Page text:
I have tried to write a book which has no prerequisites – and with which any intelligent person ought to be able to cope, whilst trying to be concise enough that a programmer experienced in another language might not be too annoyed by the pace or tone.

This may well not be the last book you read on Python, but one of the joys of Python is that substantial, useful programs can be constructed quickly from a relatively small set of constructs. There is enough in this book to build such useful programs, as we see in the four extended projects.

Answers and Hints are at the back of the book.

Chapters

In chapter 1 we begin our exploration of Python with a series of preliminaries, introducing ways to calculate with the whole numbers, compare them with one another, and print them out. We learn about truth values and the other types of simple data which Python supports.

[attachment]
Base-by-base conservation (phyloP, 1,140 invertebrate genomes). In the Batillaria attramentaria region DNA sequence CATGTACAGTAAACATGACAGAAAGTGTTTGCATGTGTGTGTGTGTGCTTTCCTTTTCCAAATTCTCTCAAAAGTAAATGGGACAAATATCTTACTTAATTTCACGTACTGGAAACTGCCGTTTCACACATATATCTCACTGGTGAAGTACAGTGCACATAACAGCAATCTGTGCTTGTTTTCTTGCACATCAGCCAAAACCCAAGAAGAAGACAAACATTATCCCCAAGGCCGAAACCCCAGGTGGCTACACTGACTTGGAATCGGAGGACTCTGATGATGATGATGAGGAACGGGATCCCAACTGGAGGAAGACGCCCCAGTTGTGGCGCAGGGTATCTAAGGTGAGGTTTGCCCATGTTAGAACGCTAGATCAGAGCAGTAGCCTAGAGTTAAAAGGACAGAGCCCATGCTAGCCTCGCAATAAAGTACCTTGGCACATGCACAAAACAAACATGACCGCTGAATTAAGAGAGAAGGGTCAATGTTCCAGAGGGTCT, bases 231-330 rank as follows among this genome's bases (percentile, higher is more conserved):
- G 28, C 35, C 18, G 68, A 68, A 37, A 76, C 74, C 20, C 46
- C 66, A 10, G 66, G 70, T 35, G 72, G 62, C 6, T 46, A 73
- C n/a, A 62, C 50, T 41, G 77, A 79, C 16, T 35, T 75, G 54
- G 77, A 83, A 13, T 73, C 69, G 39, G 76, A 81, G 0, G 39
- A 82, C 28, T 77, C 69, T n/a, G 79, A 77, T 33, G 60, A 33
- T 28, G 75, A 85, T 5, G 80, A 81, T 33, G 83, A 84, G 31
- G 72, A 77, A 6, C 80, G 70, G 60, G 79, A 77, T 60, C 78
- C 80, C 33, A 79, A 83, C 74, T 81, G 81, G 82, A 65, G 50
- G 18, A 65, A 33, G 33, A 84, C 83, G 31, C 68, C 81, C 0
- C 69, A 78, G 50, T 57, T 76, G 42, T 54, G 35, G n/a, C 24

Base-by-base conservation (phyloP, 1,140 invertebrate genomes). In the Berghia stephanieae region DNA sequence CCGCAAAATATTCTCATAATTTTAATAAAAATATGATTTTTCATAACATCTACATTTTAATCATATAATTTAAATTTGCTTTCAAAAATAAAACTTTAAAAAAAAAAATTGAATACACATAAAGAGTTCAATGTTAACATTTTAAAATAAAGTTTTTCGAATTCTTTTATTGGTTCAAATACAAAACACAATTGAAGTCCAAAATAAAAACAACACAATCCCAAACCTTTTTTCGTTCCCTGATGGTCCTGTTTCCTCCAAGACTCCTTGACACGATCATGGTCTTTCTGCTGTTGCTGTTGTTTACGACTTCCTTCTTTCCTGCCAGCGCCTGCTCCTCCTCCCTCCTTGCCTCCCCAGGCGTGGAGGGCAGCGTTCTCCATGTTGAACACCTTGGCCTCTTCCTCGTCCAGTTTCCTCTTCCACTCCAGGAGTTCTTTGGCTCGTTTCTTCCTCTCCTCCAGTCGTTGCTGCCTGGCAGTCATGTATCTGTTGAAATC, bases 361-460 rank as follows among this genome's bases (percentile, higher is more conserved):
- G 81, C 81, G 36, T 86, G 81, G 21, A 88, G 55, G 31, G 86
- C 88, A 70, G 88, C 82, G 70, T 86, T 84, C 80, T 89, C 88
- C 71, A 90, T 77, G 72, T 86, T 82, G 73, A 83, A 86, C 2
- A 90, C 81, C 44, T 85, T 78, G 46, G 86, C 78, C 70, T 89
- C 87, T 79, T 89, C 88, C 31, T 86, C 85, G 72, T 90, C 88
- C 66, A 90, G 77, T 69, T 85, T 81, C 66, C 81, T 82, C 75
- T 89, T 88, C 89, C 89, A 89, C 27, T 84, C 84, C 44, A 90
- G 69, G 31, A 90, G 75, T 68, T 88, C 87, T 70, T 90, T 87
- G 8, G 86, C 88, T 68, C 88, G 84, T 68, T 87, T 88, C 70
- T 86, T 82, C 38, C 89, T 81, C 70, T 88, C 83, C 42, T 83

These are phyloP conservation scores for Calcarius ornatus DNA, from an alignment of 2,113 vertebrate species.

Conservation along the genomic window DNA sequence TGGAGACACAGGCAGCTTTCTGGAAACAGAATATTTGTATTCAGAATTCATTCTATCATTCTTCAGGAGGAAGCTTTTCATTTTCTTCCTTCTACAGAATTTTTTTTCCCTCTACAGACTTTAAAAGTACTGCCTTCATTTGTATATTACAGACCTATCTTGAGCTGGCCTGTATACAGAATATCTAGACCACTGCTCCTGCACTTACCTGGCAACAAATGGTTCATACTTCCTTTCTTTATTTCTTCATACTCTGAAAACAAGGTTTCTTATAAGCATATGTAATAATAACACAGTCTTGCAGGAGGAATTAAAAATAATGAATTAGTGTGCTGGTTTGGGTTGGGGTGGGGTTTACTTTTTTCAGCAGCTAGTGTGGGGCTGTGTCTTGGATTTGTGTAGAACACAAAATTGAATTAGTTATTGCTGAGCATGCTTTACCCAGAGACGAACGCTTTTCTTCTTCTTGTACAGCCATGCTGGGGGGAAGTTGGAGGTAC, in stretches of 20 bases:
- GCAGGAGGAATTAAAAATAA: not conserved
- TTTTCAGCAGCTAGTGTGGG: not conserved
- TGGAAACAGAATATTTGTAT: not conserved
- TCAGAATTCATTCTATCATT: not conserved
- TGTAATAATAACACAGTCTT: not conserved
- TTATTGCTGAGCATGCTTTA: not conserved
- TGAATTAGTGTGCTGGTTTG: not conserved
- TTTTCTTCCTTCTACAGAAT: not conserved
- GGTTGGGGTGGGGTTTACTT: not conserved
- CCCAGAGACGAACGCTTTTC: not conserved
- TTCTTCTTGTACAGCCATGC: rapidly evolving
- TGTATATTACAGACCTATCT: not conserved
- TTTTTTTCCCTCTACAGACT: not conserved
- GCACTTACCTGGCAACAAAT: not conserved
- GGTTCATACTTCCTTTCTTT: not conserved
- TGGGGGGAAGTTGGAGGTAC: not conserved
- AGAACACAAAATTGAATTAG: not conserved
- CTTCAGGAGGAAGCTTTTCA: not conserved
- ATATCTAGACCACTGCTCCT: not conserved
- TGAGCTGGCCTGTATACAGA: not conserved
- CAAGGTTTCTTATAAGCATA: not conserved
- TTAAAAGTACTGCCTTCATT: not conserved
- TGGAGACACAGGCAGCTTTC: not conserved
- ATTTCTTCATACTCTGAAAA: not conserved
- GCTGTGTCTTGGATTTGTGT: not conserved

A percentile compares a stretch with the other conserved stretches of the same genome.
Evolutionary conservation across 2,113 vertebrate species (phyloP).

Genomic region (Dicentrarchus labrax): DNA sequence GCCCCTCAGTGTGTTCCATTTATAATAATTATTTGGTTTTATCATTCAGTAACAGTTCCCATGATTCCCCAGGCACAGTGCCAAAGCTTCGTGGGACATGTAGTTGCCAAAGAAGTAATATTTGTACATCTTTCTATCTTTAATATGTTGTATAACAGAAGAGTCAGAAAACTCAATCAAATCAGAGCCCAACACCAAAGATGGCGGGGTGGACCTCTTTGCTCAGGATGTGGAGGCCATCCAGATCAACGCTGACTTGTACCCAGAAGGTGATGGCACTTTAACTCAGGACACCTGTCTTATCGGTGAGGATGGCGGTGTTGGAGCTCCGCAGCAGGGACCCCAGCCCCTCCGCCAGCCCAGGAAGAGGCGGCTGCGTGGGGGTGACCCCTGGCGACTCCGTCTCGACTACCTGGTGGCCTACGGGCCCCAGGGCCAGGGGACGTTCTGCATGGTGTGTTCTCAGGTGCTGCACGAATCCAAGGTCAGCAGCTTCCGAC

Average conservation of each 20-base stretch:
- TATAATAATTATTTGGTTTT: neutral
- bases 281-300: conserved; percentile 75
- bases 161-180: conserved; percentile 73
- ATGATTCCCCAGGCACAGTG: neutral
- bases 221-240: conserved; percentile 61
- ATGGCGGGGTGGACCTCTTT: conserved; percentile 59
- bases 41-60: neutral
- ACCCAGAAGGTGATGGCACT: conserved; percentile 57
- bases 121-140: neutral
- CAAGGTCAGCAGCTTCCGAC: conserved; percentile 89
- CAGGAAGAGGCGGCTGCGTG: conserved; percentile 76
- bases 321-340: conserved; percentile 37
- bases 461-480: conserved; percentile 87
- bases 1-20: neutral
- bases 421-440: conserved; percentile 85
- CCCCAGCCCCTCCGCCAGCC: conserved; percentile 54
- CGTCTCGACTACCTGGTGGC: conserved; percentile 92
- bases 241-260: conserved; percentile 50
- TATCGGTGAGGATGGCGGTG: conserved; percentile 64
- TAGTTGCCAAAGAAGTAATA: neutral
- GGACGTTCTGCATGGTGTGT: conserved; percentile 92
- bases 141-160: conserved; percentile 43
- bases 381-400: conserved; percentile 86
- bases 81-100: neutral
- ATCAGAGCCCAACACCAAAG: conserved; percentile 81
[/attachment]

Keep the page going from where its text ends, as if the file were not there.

In chapter 2 we build little Python programs of our own, using functions to perform calculations based on changing inputs. We make decisions using conditional constructs to choose differing courses of action.

In chapter 3 we learn about Python constructs which perform actions repeatedly, for a fixed number of times or until a certain condition is met. We start to build larger, more useful programs, including interactive ones which depend upon input from the keyboard.

In chapter 4 we begin to build and manipulate larger pieces of data by combining things into lists, and querying and processing them. This increases considerably the scope of programs we can write.

In chapter 5 we expand our work with lists to manipulate strings, splitting them into words, processing them, and putting them back together. We learn how to sort lists into order, and how to build lists from scratch using list comprehensions.